- Author: Michelle Leinfelder-Miles
- Contributor: Mark Lundy
- Contributor: Nicolas George
Fall has arrived, and for many crops, this means that it is harvest season. For small grains, however, the season starts anew. The UC Davis small grains variety evaluations are conducted across the state, including a site in the Delta. The results of last year's evaluations are now available, and we invite you to take a look as you prepare to plant your new crop.
To understand trends over time, we suggest reviewing the 3-year summaries, which are available from the link “Yield and Protein Summary” for common wheat and triticale. These summaries indicate which varieties performed consistently well over time. For these summaries, the Delta is grouped with other Sacramento Valley locations. The data indicated that the varieties performed similarly between the Sacramento Valley and the Delta, compared to the San Joaquin Valley and the Delta. This is probably due to similar climatic considerations, like rainfall and temperature. The 3-year summaries rank the varieties for both yield and protein. In the future, rather than tables, the research team will develop an online tool to assist with variety selection that will take both yield and protein into account. Stay tuned for more information on this tool.
Keep in mind that disease ratings are important considerations. Disease ratings are found here, where “S” indicates susceptible varieties and “R” indicates resistant ones. Additionally, some of these varieties are in initial stages of testing, so not all of them are commercially available. Look for whether the variety is “released”, which is indicated on the data tables.
Barley and durum wheat were also evaluated at certain locations but not in the Delta. We will continue trialing small grain varieties in the Delta in 2018.
The annual UC Davis Small Grains and Alfalfa Field Day will take place on Thursday, May 11, 2017 at the Agronomy Field Headquarters (2400 Hutchison Drive, Davis, CA 95616). Registration opens at 7:45am, and lunch is provided between the small grains morning program and alfalfa afternoon program. The event is free and open to the public, and continuing education credits will be available. Directions are as follows:
The field day is located on Hutchison Drive, just west of Davis. Take the Hwy. 113 exit north from I-80, or Hwy. 113 south from Woodland. Exit west on Hutchison Drive. Take a right at the first roundabout, a left at the second roundabout, and the Agronomy Headquarters is about ¼ mile down in a clump of trees and buildings on the left.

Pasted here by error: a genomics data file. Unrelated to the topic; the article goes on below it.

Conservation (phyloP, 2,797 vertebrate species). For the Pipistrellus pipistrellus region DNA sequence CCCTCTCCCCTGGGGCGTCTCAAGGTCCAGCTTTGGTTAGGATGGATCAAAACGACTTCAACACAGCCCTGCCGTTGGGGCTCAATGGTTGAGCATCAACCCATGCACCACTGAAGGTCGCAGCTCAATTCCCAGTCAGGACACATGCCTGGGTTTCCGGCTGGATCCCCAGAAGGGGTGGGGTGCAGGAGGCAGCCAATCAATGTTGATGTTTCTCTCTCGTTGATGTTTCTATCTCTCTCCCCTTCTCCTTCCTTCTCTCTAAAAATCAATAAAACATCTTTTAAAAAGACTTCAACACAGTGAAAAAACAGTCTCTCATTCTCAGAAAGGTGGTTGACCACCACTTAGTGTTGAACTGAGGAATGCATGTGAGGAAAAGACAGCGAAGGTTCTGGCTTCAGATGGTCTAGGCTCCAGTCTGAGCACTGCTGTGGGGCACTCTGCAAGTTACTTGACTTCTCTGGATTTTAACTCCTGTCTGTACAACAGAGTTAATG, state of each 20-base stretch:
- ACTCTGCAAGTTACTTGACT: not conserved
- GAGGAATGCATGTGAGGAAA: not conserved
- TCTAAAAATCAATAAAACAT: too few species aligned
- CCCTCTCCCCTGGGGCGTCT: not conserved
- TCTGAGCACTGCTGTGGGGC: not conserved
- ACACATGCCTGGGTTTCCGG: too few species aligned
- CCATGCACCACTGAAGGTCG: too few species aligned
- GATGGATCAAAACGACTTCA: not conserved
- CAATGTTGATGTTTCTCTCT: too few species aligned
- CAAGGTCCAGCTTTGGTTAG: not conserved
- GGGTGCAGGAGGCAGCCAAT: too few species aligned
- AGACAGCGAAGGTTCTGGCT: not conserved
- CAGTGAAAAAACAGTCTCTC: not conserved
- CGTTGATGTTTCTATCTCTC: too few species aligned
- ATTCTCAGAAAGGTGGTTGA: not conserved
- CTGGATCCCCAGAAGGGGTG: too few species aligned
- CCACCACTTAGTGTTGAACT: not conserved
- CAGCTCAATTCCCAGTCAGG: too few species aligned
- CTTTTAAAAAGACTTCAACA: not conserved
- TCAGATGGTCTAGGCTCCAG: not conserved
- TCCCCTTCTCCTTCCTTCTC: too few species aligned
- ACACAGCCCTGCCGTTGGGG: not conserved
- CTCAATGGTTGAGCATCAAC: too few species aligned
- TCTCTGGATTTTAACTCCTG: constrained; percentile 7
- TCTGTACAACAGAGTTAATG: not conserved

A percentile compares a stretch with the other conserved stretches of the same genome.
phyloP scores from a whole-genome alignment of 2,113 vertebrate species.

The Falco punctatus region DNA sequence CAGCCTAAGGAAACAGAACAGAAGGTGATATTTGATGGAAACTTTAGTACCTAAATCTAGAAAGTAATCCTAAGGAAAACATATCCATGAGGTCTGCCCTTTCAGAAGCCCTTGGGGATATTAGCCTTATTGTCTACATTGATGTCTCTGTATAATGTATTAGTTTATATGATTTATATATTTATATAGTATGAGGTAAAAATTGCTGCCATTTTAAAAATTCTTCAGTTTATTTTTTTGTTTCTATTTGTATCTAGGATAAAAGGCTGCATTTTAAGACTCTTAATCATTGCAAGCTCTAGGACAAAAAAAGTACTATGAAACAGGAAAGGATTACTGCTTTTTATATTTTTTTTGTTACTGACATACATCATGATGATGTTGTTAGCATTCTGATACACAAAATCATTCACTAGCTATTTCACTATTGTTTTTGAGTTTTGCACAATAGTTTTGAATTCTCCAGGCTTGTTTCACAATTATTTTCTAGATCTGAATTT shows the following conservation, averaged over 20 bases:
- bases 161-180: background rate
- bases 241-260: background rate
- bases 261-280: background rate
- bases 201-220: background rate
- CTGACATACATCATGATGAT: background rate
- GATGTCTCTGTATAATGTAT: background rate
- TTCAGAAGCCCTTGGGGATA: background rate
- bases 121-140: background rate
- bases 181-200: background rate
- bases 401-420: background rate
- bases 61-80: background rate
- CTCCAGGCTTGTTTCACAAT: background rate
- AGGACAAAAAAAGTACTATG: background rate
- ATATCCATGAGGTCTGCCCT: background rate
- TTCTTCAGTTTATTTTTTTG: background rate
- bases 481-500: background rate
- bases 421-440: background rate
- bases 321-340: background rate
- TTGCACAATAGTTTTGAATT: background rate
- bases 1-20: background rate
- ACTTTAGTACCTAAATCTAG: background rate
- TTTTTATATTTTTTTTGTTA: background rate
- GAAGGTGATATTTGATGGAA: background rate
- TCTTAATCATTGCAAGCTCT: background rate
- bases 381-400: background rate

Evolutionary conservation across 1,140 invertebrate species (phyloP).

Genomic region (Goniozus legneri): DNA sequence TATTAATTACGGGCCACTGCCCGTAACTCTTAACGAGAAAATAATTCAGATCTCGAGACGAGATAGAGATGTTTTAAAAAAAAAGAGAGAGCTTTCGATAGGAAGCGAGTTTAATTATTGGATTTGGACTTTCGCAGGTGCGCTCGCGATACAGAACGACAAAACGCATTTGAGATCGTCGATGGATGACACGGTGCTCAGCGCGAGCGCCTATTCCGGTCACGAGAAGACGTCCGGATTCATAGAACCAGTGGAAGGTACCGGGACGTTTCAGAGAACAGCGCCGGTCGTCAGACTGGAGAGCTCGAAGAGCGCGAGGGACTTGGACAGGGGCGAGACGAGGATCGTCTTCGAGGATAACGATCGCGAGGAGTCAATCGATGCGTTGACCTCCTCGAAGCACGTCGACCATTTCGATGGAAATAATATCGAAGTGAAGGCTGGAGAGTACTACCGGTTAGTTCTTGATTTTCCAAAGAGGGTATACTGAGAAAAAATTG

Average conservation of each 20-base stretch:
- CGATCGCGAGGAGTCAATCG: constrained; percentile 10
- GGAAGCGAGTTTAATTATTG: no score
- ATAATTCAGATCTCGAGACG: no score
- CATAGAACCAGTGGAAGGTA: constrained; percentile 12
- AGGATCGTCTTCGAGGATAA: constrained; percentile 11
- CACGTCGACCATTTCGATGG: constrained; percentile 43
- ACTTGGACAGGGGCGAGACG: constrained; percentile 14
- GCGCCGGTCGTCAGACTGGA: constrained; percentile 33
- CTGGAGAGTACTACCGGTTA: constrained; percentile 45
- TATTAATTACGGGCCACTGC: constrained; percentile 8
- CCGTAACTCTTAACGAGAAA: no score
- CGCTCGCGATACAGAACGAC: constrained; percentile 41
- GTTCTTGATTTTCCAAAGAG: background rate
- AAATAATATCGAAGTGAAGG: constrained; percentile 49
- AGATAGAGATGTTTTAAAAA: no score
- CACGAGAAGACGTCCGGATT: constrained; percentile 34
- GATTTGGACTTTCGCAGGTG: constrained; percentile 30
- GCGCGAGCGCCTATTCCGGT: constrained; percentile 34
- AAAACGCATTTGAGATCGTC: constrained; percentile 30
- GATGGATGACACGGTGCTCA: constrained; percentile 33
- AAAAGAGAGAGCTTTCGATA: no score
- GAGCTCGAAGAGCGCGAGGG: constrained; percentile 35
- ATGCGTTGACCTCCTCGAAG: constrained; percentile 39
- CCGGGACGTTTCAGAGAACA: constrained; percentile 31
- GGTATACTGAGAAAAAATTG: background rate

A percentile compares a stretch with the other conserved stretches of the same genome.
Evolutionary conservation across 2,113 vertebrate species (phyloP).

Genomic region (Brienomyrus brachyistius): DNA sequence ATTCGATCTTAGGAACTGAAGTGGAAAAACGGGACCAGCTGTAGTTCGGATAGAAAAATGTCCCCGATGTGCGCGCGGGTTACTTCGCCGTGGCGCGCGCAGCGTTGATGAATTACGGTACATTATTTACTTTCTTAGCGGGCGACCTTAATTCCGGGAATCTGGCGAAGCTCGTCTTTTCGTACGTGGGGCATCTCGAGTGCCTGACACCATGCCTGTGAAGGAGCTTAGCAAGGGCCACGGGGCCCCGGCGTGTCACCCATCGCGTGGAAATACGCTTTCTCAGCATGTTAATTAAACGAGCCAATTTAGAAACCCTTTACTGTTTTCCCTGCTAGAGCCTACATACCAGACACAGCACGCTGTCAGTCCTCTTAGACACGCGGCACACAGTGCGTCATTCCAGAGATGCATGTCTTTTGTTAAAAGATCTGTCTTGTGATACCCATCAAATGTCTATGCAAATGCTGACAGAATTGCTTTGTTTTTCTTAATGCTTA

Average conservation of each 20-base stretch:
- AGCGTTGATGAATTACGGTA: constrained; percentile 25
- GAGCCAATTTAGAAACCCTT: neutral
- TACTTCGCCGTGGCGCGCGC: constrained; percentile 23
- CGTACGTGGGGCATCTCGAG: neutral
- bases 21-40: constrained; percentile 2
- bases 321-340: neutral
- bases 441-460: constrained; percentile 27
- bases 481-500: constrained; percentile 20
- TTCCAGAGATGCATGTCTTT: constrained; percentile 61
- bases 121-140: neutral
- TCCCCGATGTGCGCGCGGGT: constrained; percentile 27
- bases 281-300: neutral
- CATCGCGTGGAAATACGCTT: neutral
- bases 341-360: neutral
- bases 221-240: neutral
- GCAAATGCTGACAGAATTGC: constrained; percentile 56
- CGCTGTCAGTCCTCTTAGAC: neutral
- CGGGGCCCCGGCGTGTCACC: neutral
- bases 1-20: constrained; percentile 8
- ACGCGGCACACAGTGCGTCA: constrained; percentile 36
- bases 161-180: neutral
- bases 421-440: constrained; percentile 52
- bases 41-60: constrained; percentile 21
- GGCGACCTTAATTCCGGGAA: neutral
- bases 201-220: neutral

7:45 Registration (no charge)
Small Grains Program
8:15 Welcome and Introductions—Mark Lundy, CE Grain Cropping Systems Specialist
8:20 Overview of wheat breeding—Jorge Dubcovsky, UC Davis wheat breeder
8:25 California Wheat Commission remarks—Claudia Carter, Executive Director
8:30 California Crop Improvement Association remarks—John Palmer, Executive Director
8:35 Depart for field
9:00 – 11:30 Small grain variety evaluations, breeding, and management research
9:00 Common Wheat, Durum and Triticale variety evaluations: productivityanddiseaseresistance—Mark Lundy and Nicholas George, UCCE/UCDavis
9:30 Barley breeding update—Alicia del Blanco, UC Davis
9:45 Wheat breeding update—Oswaldo Chicaiza, UC Davis
10:00 Common wheat lines with increased resistant starch, positive and negative effects on agronomic traits— André Schönhofen, UC Davis
10:15 Triticale breeding for breadmaking quality—Josh Hegarty, UC Davis
10:30 Root differences favoring flooding and drought tolerance—Tyson Howell, UC Davis
10:45 Research progress in grain yield components—Alejandra Alvarez/Junli Zhang, UC Davis
11:00 Barley & Common Collaborative variety evaluations: productivity and disease resistance— Mark Lundy and Nicholas George, UCCE/UC Davis
11:10 Malting barley market prospects—Konrad Mathesius, UCCE Sacramento Valley Agronomy Advisor
11:15 Research update: Nitrogen management for productive & high quality malting barley—Taylor Nelsen, UC Davis
11:25 Seeding rates in grain sorghum—Michelle Leinfelder-Miles, UCCE Delta Farm Advisor
11:35 Return for lunch
12:00 Barbeque Lunch
Alfalfa and Forage Program
12:30 Welcome and Introductions—Dan Putnam, UCCE/UCD Alfalfa Specialist
12:35 Appreciation for the Field Station Staff—Brad Hanson & Ted Dejong, UCCE/UC Davis
12:45 Key Activities for California Alfalfa & Forage Association—Jane Townsend, CAFA, Sacramento, CA
1:05 Near-loss of Chlorpyrifos (Lorsban) – The story isn't over yet: pay attention to stewardship in alfalfa IPM! – Pete Goodell, UC IPM Program, Kearney Ag Center, Parlier, CA
1:20 Implementing IPM in Alfalfa Production for insects, weeds and diseases –Rachael Long & Larry Godfrey, UCCE Yolo-Solano-Sacramento Counties, Woodland, CA
1:35 Alfalfa Blogs- Electronic Communications on Pest Management of Interest to you!— Michelle Leinfelder-Miles, UCCE, Delta Region, CA
1:40 Developing cropping systems to maximize protein from alfalfa for human consumption – Dan Putnam, UC Davis, Davis, CA
2:05 Identifying the Bad Guys—Identifying Weeds Common in Sacramento Valley&What strategies makes sense Q&A –Brad Hanson, Weed Specialist, UC Davis
2:20 Poisonous weeds in alfalfa – Nitrates, alkaloids and tannins: What are the keyones that affect animals?—Birgit Puschner, UC Veterinary College, UC Davis
2:35 Estimating the true water needs of alfalfa and using ET to schedule Irrigations–Daniele Zaccaria, Irrigation Specialist, UC Davis, CA
2:50 Kura Clover – Introduction of a new crop – the importance of being patient–Dan Putnam, UC Forage Specialist, UC Davis, CA
2:55 Switchgrass Plantings for Biofuels—Dan Putnam, UC Davis